Kirsty Matthews discusses perceived intelligence


Credit to Mellissa Audrey on Flickr

There are a number common characteristics we look for when seeking a partner; humour, kindness and friendliness to name a few. Ultimately we seek traits which suggest our partner has good genes which we would want passed on to our offspring. A highly beneficial trait is intelligence, as high levels are known to correlate with greater physical health, good semen quality and a greater life expectancy. While it may seem that intelligence is an abstract trait which cannot be determined by physical appearance, research suggests that those who are perceived as being intelligent based on information displayed in the face, are also considered more attractive. There is little evidence to support a link between facial attractiveness and underlying cognitive abilities, however there is a suggestion that facial attractiveness can create an ‘attractiveness halo’ which leads to attractive individuals having positive personality characteristics attributed.

A recent study carried out by psychologists Fhionna Moore, Dimitra Filippou and our own David Perrett examined whether cues to intelligence exist in the face beyond an attractiveness halo effect and explored relationships between residual cues to intelligence and personality attributes in both male and female faces.

In their first study the faces were manipulated to look high in intelligence while attractiveness was controlled for. They found that manipulating the perceived intelligence did have an effect and that the attractiveness halo effect could not explain the accuracy of judgements made on intelligence, from the image of the face.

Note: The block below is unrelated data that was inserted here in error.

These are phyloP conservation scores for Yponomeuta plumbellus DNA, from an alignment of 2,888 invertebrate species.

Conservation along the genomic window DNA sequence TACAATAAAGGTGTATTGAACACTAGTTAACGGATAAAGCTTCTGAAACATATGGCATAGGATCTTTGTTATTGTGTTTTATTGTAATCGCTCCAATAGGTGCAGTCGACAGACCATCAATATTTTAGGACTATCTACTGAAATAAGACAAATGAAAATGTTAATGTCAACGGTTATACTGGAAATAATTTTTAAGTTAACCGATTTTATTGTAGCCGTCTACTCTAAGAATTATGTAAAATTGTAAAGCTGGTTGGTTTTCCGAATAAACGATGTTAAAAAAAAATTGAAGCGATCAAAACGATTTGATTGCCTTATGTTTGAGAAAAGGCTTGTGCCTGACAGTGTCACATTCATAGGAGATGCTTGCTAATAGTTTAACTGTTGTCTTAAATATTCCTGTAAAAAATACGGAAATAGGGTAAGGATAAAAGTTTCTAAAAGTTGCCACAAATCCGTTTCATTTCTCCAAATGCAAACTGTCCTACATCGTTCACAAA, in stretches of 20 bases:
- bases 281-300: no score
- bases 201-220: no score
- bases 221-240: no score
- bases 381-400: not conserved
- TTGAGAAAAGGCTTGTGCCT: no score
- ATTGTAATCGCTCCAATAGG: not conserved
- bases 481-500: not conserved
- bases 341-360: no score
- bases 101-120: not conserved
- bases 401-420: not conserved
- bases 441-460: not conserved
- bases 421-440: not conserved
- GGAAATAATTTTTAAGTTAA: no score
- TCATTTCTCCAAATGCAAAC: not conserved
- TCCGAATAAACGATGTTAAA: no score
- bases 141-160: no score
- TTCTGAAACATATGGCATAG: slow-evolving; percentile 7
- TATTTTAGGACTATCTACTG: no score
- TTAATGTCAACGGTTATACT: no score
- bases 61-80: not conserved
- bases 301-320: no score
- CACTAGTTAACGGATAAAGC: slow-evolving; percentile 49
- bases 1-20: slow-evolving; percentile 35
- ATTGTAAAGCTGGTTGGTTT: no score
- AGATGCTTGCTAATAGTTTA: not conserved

Interestingly the intelligence transform of the male faces had a greater effect on the attractiveness ratings than in female faces, with the attractiveness ratings higher among intelligent males but no different between females. Furthermore the male faces which had been transformed to look more intelligent were rated as being significantly more attractive than those which had been transformed to look less intelligent, regardless of attempts made to match the attractiveness components in the faces.

The second study examined how perceptions of characteristics which are associated with intelligence might give cues to its presence. The characteristics included; impressionable, funny, dominant, alert and friendly, and they found that high perceived intelligence was associated with higher ratings of friendliness and humour in both male and female faces and a lower perceived dominance in female faces.

Cues to intelligence, such as friendliness and humour are attractive in themselves as they give indication that a potential mate may be desirable and possess the important trait of intelligence which would allow them to pass on heritable intelligence to their offspring, providing them with an improved capacity for finding and using resources.

While they only tested for perceived intelligence, the results indicate that there are visual cues to intelligence in the face which are picked up on and found to be attractive. These cues to intelligence and attractiveness in the face are closely linked and associated with personality characteristics that result in positive social interactions and relationships.

Ultimately, having ‘intelligent’ genes will improve the survival of your offspring as they are better able to provide resources and work within a social group. It seems evolution has provided us with subtle indications of intelligence in potential mates, helping us to make a more informed decision of who we mix our genes with.

 

Kirsty Matthews

Moore, F. R., Filipou, D. & Perrett, D. I. In press. Attractiveness and perceived intelligence in the face. Journal of Evolutionary Psychology

Image credit – Melissa Audrey